by Stefa Katamay on 11 Mar
We are on the Strait of Georgia sailing upwind in a brisk 20 knots towards the Sechelt Peninsula. From the helm, I look down at the water skimming the rail, occasionally washing onto the side deck. Through a camera’s lens this view captures the epitome of sailing – the excitement of being heeled over, racing through the water. Yet for me, Stefa, having the boat heeled 25 degrees, unable to function easily below decks, there is a feeling of anxiety, not exhilaration.
Upwind strait of Georgia rail in water Stefa Katamay
Jürgen’s assurances repeat what I know: the boat has substantial ballast; the boat won’t easily knock down; if we did suffer a knockdown that same heavy ballast will bring the boat back to upright. But my anxiety wells up from my body, not my head.
As a dinghy sailor in Ontario’s near north, my experience was that a gunwale in the water inevitably lead to capsizing. The shock of the cold water, regardless of the air temperature, was always unnerving. Once in the water, I never shook my fear of getting caught under water, under the sail, unable to breath. Despite decades of dinghy sailing, these feelings never abated. Now the anxiety and fear return uninvited, getting in the way of my enjoyment of our well-founded boat.
The solution? Calibrating. Jürgen and I hold fast to our routine of alternating at the helm and on the deck. One hour on, one hour off. On my first shift at the helm, my anxiety comes as soon as I look at the rail in the water. I tell myself “breath” and then stop looking at the rail, or inclinometer, and focus on sailing the boat.
We are pounding through short steep waves, one to two metres high and two seconds apart. All three sails are up with two reefs in the main and the Yankee furled a little. The helm is, miraculously, perfectly balanced. Without the waves, we could steer with only a finger on the helm. The gentleness from the helm, from Mazu, has a calming effect on my nerves. By contrast, last year we fought a wicked weather helm in 15 knots, Mazu’s way of begging us to alter our sail configuration. Then, cranking on the helm to keep the boat from turning into the wind was unnerving to both of us.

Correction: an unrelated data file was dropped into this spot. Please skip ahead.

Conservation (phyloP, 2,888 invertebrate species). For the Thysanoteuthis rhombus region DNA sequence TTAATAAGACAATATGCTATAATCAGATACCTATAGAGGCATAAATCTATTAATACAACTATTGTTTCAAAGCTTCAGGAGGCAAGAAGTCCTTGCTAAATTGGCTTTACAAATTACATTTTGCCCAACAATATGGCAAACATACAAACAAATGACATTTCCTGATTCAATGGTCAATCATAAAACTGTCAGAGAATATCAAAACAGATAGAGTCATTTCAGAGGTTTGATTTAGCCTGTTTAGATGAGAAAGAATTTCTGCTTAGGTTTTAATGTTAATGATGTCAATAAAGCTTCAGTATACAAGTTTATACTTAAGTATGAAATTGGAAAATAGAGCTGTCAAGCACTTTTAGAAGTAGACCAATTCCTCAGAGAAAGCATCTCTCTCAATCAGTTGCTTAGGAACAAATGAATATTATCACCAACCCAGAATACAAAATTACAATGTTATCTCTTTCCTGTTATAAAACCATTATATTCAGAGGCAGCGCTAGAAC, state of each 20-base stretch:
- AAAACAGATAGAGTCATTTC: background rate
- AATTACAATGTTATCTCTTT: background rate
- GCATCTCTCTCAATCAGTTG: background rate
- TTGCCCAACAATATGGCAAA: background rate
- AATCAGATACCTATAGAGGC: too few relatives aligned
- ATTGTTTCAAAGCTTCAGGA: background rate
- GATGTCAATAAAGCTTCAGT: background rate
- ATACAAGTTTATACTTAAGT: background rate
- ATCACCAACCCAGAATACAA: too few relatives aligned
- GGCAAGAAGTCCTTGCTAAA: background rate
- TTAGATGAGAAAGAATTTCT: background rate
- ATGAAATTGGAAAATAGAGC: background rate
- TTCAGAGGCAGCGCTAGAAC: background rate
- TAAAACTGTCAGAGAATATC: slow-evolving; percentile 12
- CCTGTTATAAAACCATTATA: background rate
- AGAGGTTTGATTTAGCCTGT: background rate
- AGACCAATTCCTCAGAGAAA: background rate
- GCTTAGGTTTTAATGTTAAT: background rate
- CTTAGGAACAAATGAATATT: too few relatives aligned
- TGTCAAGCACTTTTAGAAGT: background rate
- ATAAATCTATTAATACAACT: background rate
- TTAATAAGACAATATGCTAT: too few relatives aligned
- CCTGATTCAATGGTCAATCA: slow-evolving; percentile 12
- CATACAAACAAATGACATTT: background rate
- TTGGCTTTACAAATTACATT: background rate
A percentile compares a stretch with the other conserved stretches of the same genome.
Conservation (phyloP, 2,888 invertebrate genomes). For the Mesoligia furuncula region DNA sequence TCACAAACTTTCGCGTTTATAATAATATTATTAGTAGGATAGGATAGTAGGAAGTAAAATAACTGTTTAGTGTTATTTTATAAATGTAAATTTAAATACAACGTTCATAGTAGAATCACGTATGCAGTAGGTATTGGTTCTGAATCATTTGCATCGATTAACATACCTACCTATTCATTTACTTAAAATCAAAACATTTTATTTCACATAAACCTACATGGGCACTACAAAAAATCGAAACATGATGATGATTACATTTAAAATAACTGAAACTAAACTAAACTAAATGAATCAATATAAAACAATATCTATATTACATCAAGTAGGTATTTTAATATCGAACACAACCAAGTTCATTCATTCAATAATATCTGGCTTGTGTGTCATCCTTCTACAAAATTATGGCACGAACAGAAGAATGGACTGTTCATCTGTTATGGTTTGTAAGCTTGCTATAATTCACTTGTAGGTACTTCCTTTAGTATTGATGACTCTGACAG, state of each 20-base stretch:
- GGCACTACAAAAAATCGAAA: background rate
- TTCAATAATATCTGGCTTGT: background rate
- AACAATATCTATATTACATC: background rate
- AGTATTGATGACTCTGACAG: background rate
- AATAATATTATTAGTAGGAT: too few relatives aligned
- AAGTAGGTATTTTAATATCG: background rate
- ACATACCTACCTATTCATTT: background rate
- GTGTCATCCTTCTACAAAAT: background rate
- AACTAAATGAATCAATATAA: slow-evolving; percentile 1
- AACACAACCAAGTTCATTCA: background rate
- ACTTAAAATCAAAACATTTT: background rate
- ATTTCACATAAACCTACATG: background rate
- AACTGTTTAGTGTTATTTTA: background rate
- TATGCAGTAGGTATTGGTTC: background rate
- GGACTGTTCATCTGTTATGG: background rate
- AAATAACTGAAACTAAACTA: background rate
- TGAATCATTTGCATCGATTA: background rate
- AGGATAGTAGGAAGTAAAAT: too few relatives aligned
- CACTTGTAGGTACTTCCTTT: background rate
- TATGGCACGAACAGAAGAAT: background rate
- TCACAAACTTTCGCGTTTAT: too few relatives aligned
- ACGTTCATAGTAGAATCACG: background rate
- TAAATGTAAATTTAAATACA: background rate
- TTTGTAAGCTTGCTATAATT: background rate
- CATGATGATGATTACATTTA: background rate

While still paying attention to breathing, my mind and body calm down enough to do what needs to be done at the helm. With each shift at the helm, the satisfaction of knowing what to do starts to replace the anxiety and fear. And it is exhilarating!
When the wind dies down to 15 knots it feels like easy sailing. This appears to be the essence of calibrating – venturing out of my comfort zone and staying there long enough for that comfort zone to get bigger. Next time we are sailing hard to the wind, the anxiety and fear will likely return. Hopefully my body will also remember the positive feelings and exhilaration and the transition to the later will happen sooner.
This article has been provided courtesy of the Bluewater Cruising Association.
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